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What caused Japan's stock market to tumble? 3 theories
The Nikkei average took a plunge, causing global jitters
The Nikkei's tumble may have been inevitable.
The Nikkei's tumble may have been inevitable. AP Photo/Shizuo Kambayashi
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fter months of soaring prices, Japan's Nikkei stock index plunged 7.32 percent on Thursday, the largest one-day drop since the country's 2011 tsunami and nuclear disaster. All 225 companies on the index saw their share prices fall, with some, such as Mitsubishi, slipping double digits.

It was a such a dramatic dive that jitters quickly spread to markets in Australia, Hong Kong, and South Korea, before hopping to Europe, where stocks in London, Paris, and Frankfurt dropped more than two percent. This morning, U.S. markets dipped in early trading, before eventually recovering.

So what caused global markets to shudder? Here, three factors:

1. A shaky economic report from China:
A preliminary report on Chinese manufacturing showed that in May factory activity slowed for the first time in seven months. Specifically, HSBC's purchasing manager's index fell to 49.6 — just below the 50 mark that demarcates between expansion and contraction.

As CNN notes, "The strength of manufacturing in China is considered a barometer of the global economy because of the nation's role as a powerhouse exporter."

Indeed, China has largely powered the global economy in the post-crisis era, making up for significant slack in Europe and the U.S. Any sign of a slowdown there is cause for concern, particularly for Japan's export-dependent economy, which is particularly vulnerable to the ups and downs of other economies.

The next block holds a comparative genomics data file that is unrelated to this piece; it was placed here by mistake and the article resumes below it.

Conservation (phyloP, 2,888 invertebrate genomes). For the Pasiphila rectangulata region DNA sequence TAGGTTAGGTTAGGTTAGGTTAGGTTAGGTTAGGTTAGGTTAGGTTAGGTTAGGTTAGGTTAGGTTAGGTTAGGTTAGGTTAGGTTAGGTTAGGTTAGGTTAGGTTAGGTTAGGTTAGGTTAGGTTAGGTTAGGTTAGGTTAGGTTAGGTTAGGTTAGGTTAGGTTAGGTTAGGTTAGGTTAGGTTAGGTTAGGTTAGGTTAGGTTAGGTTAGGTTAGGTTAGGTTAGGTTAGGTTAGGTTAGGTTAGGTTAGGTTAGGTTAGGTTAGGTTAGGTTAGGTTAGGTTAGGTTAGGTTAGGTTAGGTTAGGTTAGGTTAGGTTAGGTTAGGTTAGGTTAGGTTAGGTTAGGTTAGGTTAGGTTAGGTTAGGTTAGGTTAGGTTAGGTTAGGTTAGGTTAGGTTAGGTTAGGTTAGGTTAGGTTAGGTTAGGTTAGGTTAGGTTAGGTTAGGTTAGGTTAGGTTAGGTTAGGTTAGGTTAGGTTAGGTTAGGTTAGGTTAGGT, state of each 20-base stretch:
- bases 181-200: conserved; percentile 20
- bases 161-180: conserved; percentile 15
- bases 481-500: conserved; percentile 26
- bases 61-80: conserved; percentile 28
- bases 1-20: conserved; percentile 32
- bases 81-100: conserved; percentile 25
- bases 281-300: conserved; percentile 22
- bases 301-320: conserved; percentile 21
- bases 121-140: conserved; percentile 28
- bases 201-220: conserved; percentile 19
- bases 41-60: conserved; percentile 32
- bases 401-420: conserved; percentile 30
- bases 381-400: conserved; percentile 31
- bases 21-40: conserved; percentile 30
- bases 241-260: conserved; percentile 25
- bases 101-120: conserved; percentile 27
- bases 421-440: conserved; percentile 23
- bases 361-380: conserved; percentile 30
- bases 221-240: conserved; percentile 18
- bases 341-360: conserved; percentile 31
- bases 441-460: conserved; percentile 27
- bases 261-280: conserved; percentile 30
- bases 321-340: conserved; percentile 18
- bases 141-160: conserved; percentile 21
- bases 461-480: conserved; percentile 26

2. Dark speculation about the Federal Reserve:
This week, Fed Chairman Ben Bernanke told Congress that while he had no plans to halt the central bank's $85 billion-a-month stimulus plan, he would consider winding it down "as the economic outlook improves."

"A premature tightening of monetary policy could lead interest rates to rise temporarily but also would carry a substantial risk of slowing or ending the economic recovery," he said.

At first, Wall Street responded favorably. But the positive vibes quickly dissipated. Here's the New York Times:

As the day went on, though, traders began to reconsider some of Mr. Bernanke's comments. After the details of the Federal Open Market Committee meeting on April 30 and May 1 were released, many strategists said they were surprised by the number of voices inside the Fed calling for a slowdown in the stimulus effort in the near future.

The minutes said, "A number of participants expressed willingness to adjust the flow of purchases downward as early as the June meeting if the economic information received by that time showed evidence of sufficiently strong and sustained growth." [New York Times]

Markets have come to rely heavily on the Fed's quantitative easing program, which has seen the central bank flood the money supply by purchasing hundreds of billions of dollars worth of assets and securities. Any pull-back would force investors to adjust after years of record-low interest rates, and leave the U.S. economy without a huge crutch. And again, a weaker U.S. economy is bad news for Japan — someone needs to buy those televisions and cars.

3. A natural correction:
Some think the Nikkei's plunge was the inevitable result of a months-long surge driven by the Japanese government's extraordinary economic recovery program — a fiscal policy known as Abenomics, after Prime Minister Shinzo Abe. Between November 2012 and January 2013, the Nikkei Index had jumped 2,300 points, with little correction.

Here's Larry Elliot at the Guardian:

The reason markets have been rising has, of course, nothing to do with real economic conditions and everything to do with the willingness of central banks to print money. In effect, investors have been able to play in the casino with chips liberally provided by the Federal Reserve, the Bank of England and — more recently — the Bank of Japan. Unsurprisingly, they have been having a fine old time of it.

After such a strong rise, some correction has always been inevitable. The real question, however, is whether this is a pause for breath or the start of something more serious — a crash of the sort seen in the early 2000s or during the great recession of 2007-09. [Guardian]

Elliot wasn't the only one to compare the fall to the 2008 financial crisis. Société Générale foreign exchange strategist Sebastien Galy in an email to Business Insider called the 7 percent slip a "Lehman-like" moment.

Carmel Lobello is the business editor at TheWeek.com. Previously, she was an editor at DeathandTaxesMag.com.

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